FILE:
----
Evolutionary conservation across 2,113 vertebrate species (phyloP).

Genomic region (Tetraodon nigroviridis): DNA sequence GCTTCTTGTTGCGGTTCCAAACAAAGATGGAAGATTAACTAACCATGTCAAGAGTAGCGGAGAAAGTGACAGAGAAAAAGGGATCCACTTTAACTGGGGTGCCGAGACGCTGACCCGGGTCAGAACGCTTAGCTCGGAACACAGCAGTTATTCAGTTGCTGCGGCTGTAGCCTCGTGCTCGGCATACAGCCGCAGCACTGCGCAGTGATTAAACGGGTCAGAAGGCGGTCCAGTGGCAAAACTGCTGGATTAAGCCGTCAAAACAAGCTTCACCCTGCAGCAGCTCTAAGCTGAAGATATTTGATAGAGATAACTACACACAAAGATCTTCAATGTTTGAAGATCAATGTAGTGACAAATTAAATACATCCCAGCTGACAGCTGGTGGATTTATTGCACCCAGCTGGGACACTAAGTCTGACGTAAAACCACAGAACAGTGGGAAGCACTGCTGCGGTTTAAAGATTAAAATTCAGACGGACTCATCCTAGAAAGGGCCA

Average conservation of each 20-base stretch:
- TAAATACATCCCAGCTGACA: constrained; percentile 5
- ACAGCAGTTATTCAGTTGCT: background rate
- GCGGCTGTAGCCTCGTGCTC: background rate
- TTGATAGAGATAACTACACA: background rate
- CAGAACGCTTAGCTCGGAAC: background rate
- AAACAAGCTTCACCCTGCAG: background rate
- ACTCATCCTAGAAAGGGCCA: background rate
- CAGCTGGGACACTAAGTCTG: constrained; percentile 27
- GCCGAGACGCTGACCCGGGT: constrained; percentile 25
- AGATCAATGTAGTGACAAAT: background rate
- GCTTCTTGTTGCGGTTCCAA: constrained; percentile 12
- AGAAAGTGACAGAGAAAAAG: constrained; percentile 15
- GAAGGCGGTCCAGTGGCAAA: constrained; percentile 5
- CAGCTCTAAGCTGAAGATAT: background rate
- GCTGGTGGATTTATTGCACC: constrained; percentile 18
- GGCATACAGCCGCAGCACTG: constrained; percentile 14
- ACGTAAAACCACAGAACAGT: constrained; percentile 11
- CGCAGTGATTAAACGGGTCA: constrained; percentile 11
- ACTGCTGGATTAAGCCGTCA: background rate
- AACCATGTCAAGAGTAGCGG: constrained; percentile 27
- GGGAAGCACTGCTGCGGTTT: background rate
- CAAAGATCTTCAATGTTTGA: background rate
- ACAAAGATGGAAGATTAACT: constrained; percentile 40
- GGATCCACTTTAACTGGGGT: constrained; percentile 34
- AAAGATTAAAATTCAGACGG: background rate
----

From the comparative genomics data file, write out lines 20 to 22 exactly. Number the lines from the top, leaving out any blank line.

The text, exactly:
- ACGTAAAACCACAGAACAGT: constrained; percentile 11
- CGCAGTGATTAAACGGGTCA: constrained; percentile 11
- ACTGCTGGATTAAGCCGTCA: background rate